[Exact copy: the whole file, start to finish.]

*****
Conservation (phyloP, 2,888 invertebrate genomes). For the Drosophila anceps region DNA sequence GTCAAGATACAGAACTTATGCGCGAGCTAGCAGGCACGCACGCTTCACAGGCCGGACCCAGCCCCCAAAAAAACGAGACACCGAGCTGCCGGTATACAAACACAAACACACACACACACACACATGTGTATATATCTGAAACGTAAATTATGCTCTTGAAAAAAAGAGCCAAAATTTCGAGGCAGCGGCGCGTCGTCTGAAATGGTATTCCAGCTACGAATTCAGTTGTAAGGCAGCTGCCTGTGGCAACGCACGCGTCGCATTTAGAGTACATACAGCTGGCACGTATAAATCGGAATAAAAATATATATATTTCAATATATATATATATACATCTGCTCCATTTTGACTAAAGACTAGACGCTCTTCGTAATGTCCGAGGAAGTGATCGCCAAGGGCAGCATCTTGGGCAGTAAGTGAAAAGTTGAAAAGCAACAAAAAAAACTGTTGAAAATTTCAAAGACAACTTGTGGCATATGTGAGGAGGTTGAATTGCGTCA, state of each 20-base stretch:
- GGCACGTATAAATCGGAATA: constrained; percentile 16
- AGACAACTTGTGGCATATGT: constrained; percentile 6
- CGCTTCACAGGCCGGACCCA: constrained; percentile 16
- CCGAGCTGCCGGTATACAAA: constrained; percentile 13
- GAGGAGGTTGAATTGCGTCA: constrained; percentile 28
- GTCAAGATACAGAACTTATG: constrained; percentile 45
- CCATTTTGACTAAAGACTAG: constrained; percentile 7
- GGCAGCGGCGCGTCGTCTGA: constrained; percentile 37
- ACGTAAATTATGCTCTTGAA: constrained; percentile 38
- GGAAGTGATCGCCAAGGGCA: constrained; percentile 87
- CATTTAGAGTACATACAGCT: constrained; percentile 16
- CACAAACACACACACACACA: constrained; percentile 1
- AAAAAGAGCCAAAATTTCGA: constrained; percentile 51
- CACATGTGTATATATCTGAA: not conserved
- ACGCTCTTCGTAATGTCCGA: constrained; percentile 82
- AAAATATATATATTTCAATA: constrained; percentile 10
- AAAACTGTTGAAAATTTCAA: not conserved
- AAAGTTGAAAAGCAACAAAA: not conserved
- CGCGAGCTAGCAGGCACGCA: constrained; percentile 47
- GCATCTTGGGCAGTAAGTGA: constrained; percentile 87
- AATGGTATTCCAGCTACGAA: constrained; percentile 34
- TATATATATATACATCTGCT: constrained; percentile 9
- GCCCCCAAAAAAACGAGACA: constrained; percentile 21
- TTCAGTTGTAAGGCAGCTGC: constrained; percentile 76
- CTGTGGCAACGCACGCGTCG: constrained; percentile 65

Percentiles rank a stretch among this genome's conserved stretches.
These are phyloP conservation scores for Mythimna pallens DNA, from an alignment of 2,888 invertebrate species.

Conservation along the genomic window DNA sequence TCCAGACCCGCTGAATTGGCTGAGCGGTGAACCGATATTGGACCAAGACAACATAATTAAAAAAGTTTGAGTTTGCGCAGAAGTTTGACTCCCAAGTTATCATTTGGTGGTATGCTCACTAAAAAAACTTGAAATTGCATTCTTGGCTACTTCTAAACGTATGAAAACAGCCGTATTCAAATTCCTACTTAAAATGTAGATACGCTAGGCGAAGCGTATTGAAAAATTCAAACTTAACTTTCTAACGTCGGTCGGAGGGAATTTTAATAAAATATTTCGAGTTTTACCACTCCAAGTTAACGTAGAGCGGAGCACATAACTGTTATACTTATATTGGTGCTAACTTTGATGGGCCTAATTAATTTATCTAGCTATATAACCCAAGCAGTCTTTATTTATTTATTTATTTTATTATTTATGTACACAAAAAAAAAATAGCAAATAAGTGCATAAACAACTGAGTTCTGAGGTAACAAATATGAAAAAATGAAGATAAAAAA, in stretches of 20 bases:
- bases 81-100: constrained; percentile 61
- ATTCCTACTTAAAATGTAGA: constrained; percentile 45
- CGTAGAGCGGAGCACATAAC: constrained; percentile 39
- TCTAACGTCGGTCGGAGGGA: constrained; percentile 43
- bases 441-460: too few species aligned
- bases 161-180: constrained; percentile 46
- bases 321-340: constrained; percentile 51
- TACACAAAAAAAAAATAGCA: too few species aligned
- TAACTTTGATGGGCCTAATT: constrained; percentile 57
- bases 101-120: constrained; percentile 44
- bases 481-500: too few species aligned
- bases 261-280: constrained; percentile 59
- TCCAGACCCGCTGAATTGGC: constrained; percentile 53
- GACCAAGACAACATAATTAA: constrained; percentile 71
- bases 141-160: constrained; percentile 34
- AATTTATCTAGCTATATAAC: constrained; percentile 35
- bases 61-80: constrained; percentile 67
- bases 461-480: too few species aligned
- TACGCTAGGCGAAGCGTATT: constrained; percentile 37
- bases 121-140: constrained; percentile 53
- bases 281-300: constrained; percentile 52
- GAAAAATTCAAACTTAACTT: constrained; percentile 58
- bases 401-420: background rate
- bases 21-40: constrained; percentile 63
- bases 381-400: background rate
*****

Conservation (phyloP, 2,888 invertebrate genomes). For the Drosophila anceps region DNA sequence GTCAAGATACAGAACTTATGCGCGAGCTAGCAGGCACGCACGCTTCACAGGCCGGACCCAGCCCCCAAAAAAACGAGACACCGAGCTGCCGGTATACAAACACAAACACACACACACACACACATGTGTATATATCTGAAACGTAAATTATGCTCTTGAAAAAAAGAGCCAAAATTTCGAGGCAGCGGCGCGTCGTCTGAAATGGTATTCCAGCTACGAATTCAGTTGTAAGGCAGCTGCCTGTGGCAACGCACGCGTCGCATTTAGAGTACATACAGCTGGCACGTATAAATCGGAATAAAAATATATATATTTCAATATATATATATATACATCTGCTCCATTTTGACTAAAGACTAGACGCTCTTCGTAATGTCCGAGGAAGTGATCGCCAAGGGCAGCATCTTGGGCAGTAAGTGAAAAGTTGAAAAGCAACAAAAAAAACTGTTGAAAATTTCAAAGACAACTTGTGGCATATGTGAGGAGGTTGAATTGCGTCA, state of each 20-base stretch:
- GGCACGTATAAATCGGAATA: constrained; percentile 16
- AGACAACTTGTGGCATATGT: constrained; percentile 6
- CGCTTCACAGGCCGGACCCA: constrained; percentile 16
- CCGAGCTGCCGGTATACAAA: constrained; percentile 13
- GAGGAGGTTGAATTGCGTCA: constrained; percentile 28
- GTCAAGATACAGAACTTATG: constrained; percentile 45
- CCATTTTGACTAAAGACTAG: constrained; percentile 7
- GGCAGCGGCGCGTCGTCTGA: constrained; percentile 37
- ACGTAAATTATGCTCTTGAA: constrained; percentile 38
- GGAAGTGATCGCCAAGGGCA: constrained; percentile 87
- CATTTAGAGTACATACAGCT: constrained; percentile 16
- CACAAACACACACACACACA: constrained; percentile 1
- AAAAAGAGCCAAAATTTCGA: constrained; percentile 51
- CACATGTGTATATATCTGAA: not conserved
- ACGCTCTTCGTAATGTCCGA: constrained; percentile 82
- AAAATATATATATTTCAATA: constrained; percentile 10
- AAAACTGTTGAAAATTTCAA: not conserved
- AAAGTTGAAAAGCAACAAAA: not conserved
- CGCGAGCTAGCAGGCACGCA: constrained; percentile 47
- GCATCTTGGGCAGTAAGTGA: constrained; percentile 87
- AATGGTATTCCAGCTACGAA: constrained; percentile 34
- TATATATATATACATCTGCT: constrained; percentile 9
- GCCCCCAAAAAAACGAGACA: constrained; percentile 21
- TTCAGTTGTAAGGCAGCTGC: constrained; percentile 76
- CTGTGGCAACGCACGCGTCG: constrained; percentile 65

Percentiles rank a stretch among this genome's conserved stretches.
These are phyloP conservation scores for Mythimna pallens DNA, from an alignment of 2,888 invertebrate species.

Conservation along the genomic window DNA sequence TCCAGACCCGCTGAATTGGCTGAGCGGTGAACCGATATTGGACCAAGACAACATAATTAAAAAAGTTTGAGTTTGCGCAGAAGTTTGACTCCCAAGTTATCATTTGGTGGTATGCTCACTAAAAAAACTTGAAATTGCATTCTTGGCTACTTCTAAACGTATGAAAACAGCCGTATTCAAATTCCTACTTAAAATGTAGATACGCTAGGCGAAGCGTATTGAAAAATTCAAACTTAACTTTCTAACGTCGGTCGGAGGGAATTTTAATAAAATATTTCGAGTTTTACCACTCCAAGTTAACGTAGAGCGGAGCACATAACTGTTATACTTATATTGGTGCTAACTTTGATGGGCCTAATTAATTTATCTAGCTATATAACCCAAGCAGTCTTTATTTATTTATTTATTTTATTATTTATGTACACAAAAAAAAAATAGCAAATAAGTGCATAAACAACTGAGTTCTGAGGTAACAAATATGAAAAAATGAAGATAAAAAA, in stretches of 20 bases:
- bases 81-100: constrained; percentile 61
- ATTCCTACTTAAAATGTAGA: constrained; percentile 45
- CGTAGAGCGGAGCACATAAC: constrained; percentile 39
- TCTAACGTCGGTCGGAGGGA: constrained; percentile 43
- bases 441-460: too few species aligned
- bases 161-180: constrained; percentile 46
- bases 321-340: constrained; percentile 51
- TACACAAAAAAAAAATAGCA: too few species aligned
- TAACTTTGATGGGCCTAATT: constrained; percentile 57
- bases 101-120: constrained; percentile 44
- bases 481-500: too few species aligned
- bases 261-280: constrained; percentile 59
- TCCAGACCCGCTGAATTGGC: constrained; percentile 53
- GACCAAGACAACATAATTAA: constrained; percentile 71
- bases 141-160: constrained; percentile 34
- AATTTATCTAGCTATATAAC: constrained; percentile 35
- bases 61-80: constrained; percentile 67
- bases 461-480: too few species aligned
- TACGCTAGGCGAAGCGTATT: constrained; percentile 37
- bases 121-140: constrained; percentile 53
- bases 281-300: constrained; percentile 52
- GAAAAATTCAAACTTAACTT: constrained; percentile 58
- bases 401-420: background rate
- bases 21-40: constrained; percentile 63
- bases 381-400: background rate